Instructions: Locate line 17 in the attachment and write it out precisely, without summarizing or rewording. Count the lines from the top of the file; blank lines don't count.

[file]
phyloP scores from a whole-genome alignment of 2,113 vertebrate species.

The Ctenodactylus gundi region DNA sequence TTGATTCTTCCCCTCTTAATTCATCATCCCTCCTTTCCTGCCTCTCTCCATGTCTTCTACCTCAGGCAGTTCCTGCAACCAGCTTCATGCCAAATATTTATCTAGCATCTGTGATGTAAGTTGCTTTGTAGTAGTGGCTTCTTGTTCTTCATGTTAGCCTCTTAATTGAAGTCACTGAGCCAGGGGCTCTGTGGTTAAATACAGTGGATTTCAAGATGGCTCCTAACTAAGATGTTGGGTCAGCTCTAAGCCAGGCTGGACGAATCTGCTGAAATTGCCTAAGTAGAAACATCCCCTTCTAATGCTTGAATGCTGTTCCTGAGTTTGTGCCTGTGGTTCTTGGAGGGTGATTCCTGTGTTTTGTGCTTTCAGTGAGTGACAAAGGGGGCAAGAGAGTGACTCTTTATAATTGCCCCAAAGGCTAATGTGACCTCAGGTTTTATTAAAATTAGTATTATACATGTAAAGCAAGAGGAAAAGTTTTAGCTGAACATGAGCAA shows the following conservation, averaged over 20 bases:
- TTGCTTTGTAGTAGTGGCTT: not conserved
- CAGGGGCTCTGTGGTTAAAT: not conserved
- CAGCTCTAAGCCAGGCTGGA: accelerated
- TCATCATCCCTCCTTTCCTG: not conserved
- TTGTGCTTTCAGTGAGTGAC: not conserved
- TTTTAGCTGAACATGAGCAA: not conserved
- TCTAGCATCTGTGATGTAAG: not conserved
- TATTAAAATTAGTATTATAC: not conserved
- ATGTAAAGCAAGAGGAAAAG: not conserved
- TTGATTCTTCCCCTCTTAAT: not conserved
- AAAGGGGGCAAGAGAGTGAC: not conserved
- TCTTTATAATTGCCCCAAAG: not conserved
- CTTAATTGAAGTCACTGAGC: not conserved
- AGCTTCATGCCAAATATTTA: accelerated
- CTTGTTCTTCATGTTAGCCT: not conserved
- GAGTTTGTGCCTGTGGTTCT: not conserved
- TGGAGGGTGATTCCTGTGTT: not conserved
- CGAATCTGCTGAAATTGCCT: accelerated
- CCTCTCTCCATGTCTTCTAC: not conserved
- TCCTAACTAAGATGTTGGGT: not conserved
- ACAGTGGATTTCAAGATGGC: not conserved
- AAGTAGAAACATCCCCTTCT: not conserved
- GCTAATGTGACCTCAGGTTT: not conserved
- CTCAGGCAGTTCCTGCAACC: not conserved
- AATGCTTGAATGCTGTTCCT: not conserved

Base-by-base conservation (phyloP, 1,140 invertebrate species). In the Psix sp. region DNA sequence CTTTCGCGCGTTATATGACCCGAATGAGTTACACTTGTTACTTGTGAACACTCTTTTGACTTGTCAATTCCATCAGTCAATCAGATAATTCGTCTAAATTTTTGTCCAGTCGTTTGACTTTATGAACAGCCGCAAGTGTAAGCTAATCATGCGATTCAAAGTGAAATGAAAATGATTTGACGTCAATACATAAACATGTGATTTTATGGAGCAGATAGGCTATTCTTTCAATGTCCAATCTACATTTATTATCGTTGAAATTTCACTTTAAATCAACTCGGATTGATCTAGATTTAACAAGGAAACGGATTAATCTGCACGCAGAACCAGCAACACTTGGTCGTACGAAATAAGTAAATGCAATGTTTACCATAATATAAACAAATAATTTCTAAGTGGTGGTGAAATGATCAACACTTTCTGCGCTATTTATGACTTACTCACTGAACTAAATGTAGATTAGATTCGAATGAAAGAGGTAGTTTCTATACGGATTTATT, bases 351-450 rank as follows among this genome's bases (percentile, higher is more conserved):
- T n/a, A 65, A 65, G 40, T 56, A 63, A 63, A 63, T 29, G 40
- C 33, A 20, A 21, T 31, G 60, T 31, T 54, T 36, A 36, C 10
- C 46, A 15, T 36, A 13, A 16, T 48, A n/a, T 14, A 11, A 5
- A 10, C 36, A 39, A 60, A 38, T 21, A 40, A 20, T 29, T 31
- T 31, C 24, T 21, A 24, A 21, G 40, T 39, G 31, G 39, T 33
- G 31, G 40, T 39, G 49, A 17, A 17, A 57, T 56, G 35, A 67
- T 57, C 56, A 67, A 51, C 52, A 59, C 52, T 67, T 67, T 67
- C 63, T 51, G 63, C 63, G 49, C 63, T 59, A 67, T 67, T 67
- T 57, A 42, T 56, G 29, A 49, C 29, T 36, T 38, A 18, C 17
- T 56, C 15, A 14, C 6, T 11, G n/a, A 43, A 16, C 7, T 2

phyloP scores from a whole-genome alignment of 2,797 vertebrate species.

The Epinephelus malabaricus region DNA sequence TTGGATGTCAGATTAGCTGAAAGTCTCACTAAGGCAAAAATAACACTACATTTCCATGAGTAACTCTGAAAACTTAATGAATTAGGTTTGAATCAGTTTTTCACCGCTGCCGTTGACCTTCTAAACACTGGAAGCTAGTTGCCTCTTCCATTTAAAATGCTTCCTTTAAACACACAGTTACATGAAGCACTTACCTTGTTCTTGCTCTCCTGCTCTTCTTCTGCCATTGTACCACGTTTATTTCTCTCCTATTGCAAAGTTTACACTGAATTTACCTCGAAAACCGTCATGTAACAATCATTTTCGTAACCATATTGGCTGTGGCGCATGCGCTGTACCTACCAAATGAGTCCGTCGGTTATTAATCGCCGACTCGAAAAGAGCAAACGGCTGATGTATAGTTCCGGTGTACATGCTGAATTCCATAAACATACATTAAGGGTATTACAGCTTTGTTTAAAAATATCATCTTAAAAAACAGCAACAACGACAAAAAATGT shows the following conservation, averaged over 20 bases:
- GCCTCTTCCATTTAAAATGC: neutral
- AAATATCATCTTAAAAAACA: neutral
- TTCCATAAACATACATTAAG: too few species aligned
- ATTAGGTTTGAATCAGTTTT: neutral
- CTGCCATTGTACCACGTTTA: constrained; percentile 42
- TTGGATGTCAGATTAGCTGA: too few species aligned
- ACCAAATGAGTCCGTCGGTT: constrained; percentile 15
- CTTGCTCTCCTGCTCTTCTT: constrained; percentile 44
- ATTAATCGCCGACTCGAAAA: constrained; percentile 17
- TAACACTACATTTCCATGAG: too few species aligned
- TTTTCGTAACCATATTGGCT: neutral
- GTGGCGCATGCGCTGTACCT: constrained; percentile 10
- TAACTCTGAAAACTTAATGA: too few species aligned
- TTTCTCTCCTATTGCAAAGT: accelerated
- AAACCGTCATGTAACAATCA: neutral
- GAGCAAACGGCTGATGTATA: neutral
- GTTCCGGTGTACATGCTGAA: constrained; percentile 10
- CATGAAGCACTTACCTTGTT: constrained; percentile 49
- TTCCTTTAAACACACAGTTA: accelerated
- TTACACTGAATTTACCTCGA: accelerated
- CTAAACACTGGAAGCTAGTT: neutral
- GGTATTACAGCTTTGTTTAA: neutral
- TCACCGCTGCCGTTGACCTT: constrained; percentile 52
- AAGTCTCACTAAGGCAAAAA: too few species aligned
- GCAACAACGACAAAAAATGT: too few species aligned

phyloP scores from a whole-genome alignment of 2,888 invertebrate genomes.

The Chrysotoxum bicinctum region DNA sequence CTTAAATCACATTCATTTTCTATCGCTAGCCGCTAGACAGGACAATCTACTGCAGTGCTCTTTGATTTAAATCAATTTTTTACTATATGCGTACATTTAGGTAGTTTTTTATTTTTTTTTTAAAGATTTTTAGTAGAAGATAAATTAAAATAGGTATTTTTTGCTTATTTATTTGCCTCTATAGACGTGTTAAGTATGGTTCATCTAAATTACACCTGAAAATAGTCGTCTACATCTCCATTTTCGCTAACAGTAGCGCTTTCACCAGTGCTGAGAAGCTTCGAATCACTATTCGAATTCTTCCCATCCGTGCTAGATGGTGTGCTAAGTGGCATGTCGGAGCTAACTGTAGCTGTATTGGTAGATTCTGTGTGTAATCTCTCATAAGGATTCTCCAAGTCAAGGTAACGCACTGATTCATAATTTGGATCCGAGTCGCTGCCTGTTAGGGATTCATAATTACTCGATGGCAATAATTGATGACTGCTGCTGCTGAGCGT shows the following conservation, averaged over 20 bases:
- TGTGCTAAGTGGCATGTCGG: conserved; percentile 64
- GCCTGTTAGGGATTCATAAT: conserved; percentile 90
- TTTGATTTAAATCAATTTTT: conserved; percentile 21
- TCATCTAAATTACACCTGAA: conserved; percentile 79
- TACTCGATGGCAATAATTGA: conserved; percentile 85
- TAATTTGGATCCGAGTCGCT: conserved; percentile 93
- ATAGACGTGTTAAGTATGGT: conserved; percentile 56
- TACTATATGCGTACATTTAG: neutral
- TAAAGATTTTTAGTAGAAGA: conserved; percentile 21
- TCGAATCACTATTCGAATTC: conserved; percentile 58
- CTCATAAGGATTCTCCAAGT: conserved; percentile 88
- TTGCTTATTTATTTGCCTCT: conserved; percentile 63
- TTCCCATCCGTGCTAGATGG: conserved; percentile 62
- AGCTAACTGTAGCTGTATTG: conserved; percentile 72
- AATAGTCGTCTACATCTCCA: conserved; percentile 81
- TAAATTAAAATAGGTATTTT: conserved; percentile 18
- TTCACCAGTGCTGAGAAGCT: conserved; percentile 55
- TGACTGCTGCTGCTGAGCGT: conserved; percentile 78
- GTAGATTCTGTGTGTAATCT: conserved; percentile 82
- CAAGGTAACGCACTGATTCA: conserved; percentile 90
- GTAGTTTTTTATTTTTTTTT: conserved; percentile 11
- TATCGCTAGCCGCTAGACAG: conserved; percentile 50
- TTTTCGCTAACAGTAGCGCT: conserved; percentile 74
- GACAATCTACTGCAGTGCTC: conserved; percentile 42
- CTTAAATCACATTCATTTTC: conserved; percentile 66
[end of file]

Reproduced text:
- CTTGTTCTTCATGTTAGCCT: not conserved